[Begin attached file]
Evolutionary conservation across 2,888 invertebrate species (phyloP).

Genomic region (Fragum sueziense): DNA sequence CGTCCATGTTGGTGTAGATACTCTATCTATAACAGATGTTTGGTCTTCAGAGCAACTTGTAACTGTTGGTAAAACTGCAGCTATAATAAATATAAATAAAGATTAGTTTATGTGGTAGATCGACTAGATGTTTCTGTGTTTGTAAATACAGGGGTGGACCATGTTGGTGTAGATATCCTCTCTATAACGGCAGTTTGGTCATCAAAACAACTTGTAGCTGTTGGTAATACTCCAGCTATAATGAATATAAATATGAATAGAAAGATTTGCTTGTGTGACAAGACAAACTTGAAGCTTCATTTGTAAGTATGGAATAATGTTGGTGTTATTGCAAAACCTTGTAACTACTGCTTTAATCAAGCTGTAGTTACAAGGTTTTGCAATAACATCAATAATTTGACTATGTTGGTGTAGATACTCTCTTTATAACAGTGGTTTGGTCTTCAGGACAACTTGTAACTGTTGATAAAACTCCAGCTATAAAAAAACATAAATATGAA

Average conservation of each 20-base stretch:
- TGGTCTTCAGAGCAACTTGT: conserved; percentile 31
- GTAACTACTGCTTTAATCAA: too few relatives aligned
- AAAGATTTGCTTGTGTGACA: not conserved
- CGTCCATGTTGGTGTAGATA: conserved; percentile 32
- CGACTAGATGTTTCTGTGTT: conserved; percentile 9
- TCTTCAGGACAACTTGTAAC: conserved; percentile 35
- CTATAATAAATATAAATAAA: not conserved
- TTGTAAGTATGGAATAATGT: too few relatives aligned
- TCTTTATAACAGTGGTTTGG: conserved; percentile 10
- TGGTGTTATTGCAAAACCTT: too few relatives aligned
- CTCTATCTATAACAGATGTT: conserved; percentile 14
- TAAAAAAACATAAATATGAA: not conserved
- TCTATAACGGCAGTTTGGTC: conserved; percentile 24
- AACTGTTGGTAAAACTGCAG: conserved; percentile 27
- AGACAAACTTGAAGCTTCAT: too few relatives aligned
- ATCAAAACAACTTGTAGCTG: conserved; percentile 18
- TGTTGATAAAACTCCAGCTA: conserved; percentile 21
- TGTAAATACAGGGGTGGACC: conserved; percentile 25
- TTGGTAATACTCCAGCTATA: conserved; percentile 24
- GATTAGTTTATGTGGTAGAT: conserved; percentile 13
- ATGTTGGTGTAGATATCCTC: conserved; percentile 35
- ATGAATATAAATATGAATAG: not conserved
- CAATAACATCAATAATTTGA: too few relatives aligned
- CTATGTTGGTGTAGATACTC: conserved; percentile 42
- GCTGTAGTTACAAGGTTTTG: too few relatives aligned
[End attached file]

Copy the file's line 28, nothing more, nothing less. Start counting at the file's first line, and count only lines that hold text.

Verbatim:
- GCTGTAGTTACAAGGTTTTG: too few relatives aligned